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What is Blockchain?

Introduction

Like most people, I’m sure you are still trying to wrap your head around blockchain. I bet that even though you do not fully understand it, you are sure of two things — it’s the next big thing in the tech space, and you need to somehow get involved.

Many people have tried to explain what blockchain is throughout the last decade, but no one did it better than Fabricio Santos of Cointelegraph. Having been in the crypto space for quite a long time, Santon found the simplest way to explain blockchain to his family and friends.   

In a medium article, Santos describes a blockchain as a series of glass boxes with content everyone can see, verify, and can’t change. All participants know where the boxes are and what they contain. Santos went on to compare the glass boxes with a crypto wallet stating, “When you open a crypto wallet, it is creating a new address in the blockchain in the form of a private key that lets you interact with the blockchain. In the same way, you are given a key to interact with the data in the glass boxes.

Simple, right? Well, for the most part, but it’s still not clear. Blockchain has far surpassed the stage of being a tech buzz word and as a crypto investor, knowing how it works is crucial when analyzing crypto projects.

Let’s take deep dive into what blockchain is and some of its main features. 

What exactly is blockchain?

Blockchain is a distributed and immutable ledger that facilitates the process of recording transactions and tracking assets in a decentralized manner. A transaction can refer to the digital transfer of any type of data from one user to another within the blockchain network. On the other hand, an asset can represent any tangible or intangible asset. Virtually anything of value can be tracked and traded on a blockchain network.  

How is blockchain different from a normal database?

While people can use any conventional database to store data, blockchain is very different from typical database systems. 

Let’s split the word blockchain into two parts: block and chain. A block is a set of transactions processed on the network. The chain is the mechanism that links blocks chronologically to maintain consistency. The chain continues indefinitely, linking back to the first block, known as a genesis block. This way, a history of the network’s data is maintained from the start, and any change to a previous block changes all the following blocks. 

In contrast, a typical database can be a simple table that organizes data according to some attributes. A typical database does not need to be arranged chronologically, and users can alter data. It’s also usually stored in centralized servers for security purposes. With blockchain, you can restrict who has access to the ledger.  

How does blockchain work?

Blockchain technology enables digital data to be recorded and distributed but not edited. It stores data in blocks. Each block contains the transaction data, a hash value of the block, and the previous block’s hash value. 

The data stored on the block largely depends on the type of blockchain. For instance, the Bitcoin blocks contain transaction data: the sender, receiver, and the bitcoin amount. 

A block’s hash value acts as the fingerprint of the block, and since each hash value is unique, it’s used to identify a block. Blockchain links two blocks by including the previous block’s hash value to the generated block. As such, each block points back to a previous block, and altering any data on a block changes the hash value. This mechanism secures the block and makes the data immutable. If an attacker wanted to alter the data, they would have to alter every following block’s economically infeasible hash value.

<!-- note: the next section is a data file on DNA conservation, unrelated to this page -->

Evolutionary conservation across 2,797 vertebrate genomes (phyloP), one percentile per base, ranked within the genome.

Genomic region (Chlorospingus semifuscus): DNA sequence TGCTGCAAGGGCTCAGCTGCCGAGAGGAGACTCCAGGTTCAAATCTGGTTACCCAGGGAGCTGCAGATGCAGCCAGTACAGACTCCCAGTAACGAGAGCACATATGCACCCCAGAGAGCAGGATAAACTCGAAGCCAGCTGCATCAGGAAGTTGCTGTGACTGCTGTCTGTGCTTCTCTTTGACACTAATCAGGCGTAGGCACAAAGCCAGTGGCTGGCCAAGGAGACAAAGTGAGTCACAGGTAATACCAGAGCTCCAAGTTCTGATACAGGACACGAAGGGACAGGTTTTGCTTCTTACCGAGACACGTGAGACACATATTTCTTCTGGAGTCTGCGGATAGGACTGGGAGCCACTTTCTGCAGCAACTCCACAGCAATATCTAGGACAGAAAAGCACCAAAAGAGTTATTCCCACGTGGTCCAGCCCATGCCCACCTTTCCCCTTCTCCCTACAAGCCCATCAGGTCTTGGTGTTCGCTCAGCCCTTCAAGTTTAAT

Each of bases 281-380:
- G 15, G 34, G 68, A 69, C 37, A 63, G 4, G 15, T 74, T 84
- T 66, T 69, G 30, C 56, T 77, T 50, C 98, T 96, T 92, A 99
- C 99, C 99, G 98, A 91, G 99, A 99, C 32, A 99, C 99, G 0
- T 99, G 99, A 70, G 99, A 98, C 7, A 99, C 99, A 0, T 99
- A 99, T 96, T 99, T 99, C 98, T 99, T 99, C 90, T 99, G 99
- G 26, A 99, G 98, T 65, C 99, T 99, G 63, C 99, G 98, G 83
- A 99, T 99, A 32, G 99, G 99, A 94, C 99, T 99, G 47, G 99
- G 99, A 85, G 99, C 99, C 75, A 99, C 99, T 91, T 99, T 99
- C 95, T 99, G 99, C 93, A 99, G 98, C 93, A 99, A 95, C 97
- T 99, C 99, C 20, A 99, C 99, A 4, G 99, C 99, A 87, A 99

In order to generate a new block, the hash value has to be created, and users need to surrender something to prove they have put in some of the value to generate the hash value. For example, users on the Bitcoin blockchain have to use computational power to generate the hash value. 

Blockchain also stores data in a distributed way. The network distributes a copy of the blockchain to all nodes (computers). After processing transactions, the nodes add them to a block and append them to the blockchain. 

To add a block to the blockchain, the nodes have to agree that the block is valid. To reach a consensus, various blockchain platform implements different consensus algorithms, as discussed below. 

Blockchain’s history

Before Satoshi Nakamoto, the inventor of Bitcoin, there were several works about blockchain technology. One of the first documentation works was a cryptographically secured chain block as conceptualized by Stuart Haber and W. Scot Stometta in 1991. The two wanted to implement a system that kept track of documents by using timestamps and ensuring that the documents were immutable. 

Another notable development in the blockchain space is when Dave Bayer partnered with Stornetta to incorporate the Merkle Tree architecture in the previous timestamped immutable data system. This previous work played a crucial role in creating a path for blockchain and cryptocurrencies. 

It was not until 2008 that Satoshi implemented blockchain through Bitcoin — a peer-to-peer (P2P) decentralized digital currency with no central authority. In 2009, Nakamoto released a whitepaper that detailed how Bitcoin would function and how it would leverage blockchain. However, ever since Nakamoto left the development scene and the core developers took over, blockchain has evolved to blockchain platforms, such as Ethereum, that enable new applications outside of financial transactions.